First of all we’d like to thank you for taking the time to read these documents. We do know there’s a lot to go through, but it is very important and very necessary … we’re not just wasting your time for our own twisted pleasure… We need you to fill in the details as accurately as possible so we can compile an accurate database of people we can trust, who know what to expect from us and vice versa.

The things we need you to send back to us are:
o Terms and conditions
o Includes details on general terms and conditions, service specific terms and details on how payments are made. Please check carefully to make sure we’re going to make you happy!
o Non-disclosure agreement
o We have to have this for everyone, even our in-house staff!
o Database information
o Please fill in carefully, especially the details on projects that you most enjoy working on – this goes on our supplier database.

Once you are happy [sic], please sign by hand on hard copy and return all pages to us via one of these methods:
o Email to either:
o Your project manager if you have been contacted by a PM directly; or
o The vendor manager
o Or by fax to: 12345678910
o Or by post: Trans-Galagtic Translations [I just made this name up].

o Two references. Not your best friends … professional references please.

We look forward to receiving all the info from you – and we look forward to working with you.
Yours faithfully,
Transgalactic Translations, Inc.

But nowhere in this paperwork did it say how much they would pay me should I accept the job that they were offering, which they said was a translation of about 800 words.

Although I politely refused their offer of work while pointing out that I could not possibly sign anything if I don’t know whether I want to work for them (and how could I know that when they never said how much they were willing to pay me?), they must have found my behavior irrational and difficult to understand because they then sent me a second e-mail two days later with the same four files in the same zipped directory, urging me to sign the paperwork so that they could “register me in their database and work with me on a regular basis once signed-up”.

So I just rudely ignored the second e-mail.

I doubt that I would be able to explain to them that I am not interested in being registered in their database because being “signed-up” with them to me would be tantamount to being sentenced to dwell for eternity in the darkest and hottest Circle of Hell where the incessant weeping and wailing and gnashing of teeth of poor translators is extremely loud.


  1. I managed to keep my coffee from blowing out my nose, but it was a close call 🙂

    Those skulking bottom feeders.

    Liked by 2 people

  2. Oh such agencies are hellish. I am currently being pestered by one to register with their system so I can bid for their “events” i.e. jobs. I have started writing back, just to vent.

    Liked by 1 person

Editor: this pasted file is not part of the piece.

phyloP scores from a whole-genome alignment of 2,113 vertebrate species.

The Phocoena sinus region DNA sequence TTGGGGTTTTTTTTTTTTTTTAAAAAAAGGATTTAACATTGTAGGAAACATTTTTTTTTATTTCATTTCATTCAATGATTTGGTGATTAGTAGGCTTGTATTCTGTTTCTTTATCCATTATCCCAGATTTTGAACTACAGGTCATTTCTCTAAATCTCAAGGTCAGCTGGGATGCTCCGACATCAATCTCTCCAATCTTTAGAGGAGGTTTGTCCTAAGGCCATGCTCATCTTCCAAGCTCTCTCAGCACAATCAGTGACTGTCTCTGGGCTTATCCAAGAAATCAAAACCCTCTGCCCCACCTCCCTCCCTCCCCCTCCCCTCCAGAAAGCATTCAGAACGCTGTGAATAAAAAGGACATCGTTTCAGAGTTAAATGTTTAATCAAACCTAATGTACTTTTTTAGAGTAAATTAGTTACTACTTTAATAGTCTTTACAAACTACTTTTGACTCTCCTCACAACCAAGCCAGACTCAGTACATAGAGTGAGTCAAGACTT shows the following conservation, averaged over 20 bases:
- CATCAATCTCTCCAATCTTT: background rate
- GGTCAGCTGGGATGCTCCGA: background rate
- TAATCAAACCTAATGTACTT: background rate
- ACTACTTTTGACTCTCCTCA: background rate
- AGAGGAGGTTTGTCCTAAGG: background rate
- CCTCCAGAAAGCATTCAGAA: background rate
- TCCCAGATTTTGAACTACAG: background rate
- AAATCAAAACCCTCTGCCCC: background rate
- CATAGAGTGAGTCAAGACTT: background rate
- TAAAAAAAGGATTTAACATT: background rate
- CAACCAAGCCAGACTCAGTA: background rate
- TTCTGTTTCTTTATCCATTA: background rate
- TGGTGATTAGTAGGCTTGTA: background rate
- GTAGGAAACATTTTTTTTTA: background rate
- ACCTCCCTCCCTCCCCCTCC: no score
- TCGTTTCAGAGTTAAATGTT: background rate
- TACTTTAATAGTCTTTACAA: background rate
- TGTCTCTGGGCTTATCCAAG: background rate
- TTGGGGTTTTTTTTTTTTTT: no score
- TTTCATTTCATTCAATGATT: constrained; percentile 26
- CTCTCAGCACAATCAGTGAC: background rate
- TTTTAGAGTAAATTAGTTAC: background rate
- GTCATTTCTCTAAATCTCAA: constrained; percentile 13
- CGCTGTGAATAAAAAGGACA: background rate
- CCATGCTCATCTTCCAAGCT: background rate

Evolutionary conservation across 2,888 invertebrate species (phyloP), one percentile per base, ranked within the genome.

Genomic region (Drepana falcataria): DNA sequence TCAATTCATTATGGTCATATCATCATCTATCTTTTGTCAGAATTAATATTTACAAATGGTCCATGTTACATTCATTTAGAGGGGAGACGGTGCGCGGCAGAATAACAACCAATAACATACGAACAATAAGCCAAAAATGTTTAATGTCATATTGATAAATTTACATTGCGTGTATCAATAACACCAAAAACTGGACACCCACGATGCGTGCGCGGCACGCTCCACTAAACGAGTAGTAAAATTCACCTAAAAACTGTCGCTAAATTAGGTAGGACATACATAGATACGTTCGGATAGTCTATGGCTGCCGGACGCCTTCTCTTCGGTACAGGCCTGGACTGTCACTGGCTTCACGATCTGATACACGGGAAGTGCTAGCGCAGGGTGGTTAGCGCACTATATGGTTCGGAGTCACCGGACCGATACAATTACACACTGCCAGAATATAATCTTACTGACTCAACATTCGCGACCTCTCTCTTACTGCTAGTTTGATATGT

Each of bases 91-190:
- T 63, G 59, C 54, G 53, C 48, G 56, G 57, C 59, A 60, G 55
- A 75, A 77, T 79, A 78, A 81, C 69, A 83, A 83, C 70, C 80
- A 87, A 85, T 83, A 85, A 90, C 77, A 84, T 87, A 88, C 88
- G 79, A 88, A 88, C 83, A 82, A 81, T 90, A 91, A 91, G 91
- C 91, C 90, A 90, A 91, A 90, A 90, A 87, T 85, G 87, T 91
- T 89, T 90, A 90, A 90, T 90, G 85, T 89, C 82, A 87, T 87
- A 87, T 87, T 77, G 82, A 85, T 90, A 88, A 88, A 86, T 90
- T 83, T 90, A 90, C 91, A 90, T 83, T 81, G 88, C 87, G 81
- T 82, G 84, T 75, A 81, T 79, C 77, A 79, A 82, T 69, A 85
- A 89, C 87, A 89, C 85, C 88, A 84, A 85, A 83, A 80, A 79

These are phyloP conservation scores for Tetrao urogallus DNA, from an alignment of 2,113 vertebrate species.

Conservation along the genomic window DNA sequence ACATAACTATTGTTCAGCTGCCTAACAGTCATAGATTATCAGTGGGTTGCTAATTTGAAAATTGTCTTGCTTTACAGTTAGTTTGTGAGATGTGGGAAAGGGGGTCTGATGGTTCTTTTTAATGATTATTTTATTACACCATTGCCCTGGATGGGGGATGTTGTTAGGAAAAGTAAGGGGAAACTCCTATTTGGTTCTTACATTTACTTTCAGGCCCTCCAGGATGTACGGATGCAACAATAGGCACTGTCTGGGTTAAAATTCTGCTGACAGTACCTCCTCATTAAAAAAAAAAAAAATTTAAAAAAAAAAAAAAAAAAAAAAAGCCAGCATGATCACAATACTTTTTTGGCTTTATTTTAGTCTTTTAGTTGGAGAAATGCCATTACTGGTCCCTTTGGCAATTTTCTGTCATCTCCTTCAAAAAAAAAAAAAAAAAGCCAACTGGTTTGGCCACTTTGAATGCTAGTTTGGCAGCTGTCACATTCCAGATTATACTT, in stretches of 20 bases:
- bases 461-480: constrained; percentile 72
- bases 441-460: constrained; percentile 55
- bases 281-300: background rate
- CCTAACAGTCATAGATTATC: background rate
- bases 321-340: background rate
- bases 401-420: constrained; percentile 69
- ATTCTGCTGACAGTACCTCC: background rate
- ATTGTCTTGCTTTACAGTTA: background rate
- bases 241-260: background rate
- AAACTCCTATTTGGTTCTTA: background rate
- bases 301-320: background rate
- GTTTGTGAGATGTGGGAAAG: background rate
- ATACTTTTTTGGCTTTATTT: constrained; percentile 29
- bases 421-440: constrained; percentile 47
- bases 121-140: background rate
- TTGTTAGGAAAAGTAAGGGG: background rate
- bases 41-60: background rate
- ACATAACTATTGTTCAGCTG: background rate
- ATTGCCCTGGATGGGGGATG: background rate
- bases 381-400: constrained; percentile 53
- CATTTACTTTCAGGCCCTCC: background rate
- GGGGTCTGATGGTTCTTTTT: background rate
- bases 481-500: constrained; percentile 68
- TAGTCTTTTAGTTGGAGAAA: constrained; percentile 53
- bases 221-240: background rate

3. I enjoyed the last paragraph of your screed the most, Steve. 🙂


    • Screed?

      I thought it was a well-reasoned argument.:)


      • It was an excellently reasoned argument and my description of it was in no way intended as a put-down!
        The meaning of screed that I had in mind is the second one in the list below – a very uncontroversial usage, I think you’ll agree!!
        All the Best, as always 🙂 MP

        an informal letter, account, or other piece of writing.


  4. I was just kidding.


  5. Really enjoyed you article, Steve, and don’t worry about not going to heaven, I suspect it’s not even licensed to serve alcohol.

    I have recently taken to answering some of the ‘great opportunities offered’.
    This was the most recent one:

    Dear Rocio,

    Thank you for your enquiry.
    I am neither a vendor of translation services nor a free-lance translator.
    I am an independent, professional translator in private practice.
    My details are readily available on the internet and on my website.
    I do not provide CVs (I am not applying for a position with your company) and I do not quote (piecework) rates.

    Like any professional, I will be happy to examine your requirements in strict confidence, check my availability and provide an estimate of my fee, a possible delivery time-line and a copy of my terms of service, after I have examined the documents and your client’s needs.

    You appear to be looking for a para-professional, casual worker, with some rudimentary language skills.
    Sorry I cannot help you in that way.
    Good luck

    I do vary it a little bit from time-to-time, and I find it quite therapeutic.
    More often then not, I also ask them to remove my details from their database. It removes any doubt or misunderstanding of the message I am trying to send.
    I hope I can start a trend that is going to get some of them worried (I agree it’s a whimsical thought, but a boy can dream, can’t he?

    Liked by 1 person

  6. […] a marketer in the houseThe Interview of the Weekend: Leslie Carroll on Royal Marriages Gone WrongWe Can’t Tell You How Much We Will Pay You Unless You First Sign Four Agreements ul.legalfooter li{ list-style:none; float:left; padding-right:20px; } .accept{ display:none; […]


  7. And the results of these practices and general business culture are inline with what one would expect, as can be learned in this blog post by Bettie Moser, describing a secret shopper experiment conducted by Chris Durban in 2011.


  8. […] Translators who have websites or who are listed in different databases receive e-mails (sometime mass e-mails) from translation agencies who are inquiring about our availability for a given projec…  […]


  9. […] Evolution of a Dictionary Project: Interview with Legal Dictionary Author Javier F. Becerra We Can’t Tell You How Much We Will Pay You Unless You First Sign Four Agreements Rant and the World Rants With You: Translators Should Complain More, Not Less Problems with […]


  10. […] 10/09/2014 We can’t tell you how much we will pay you unless you first sign four agreements by Steve Vitek (Diary of a Mad Patent Translator) […]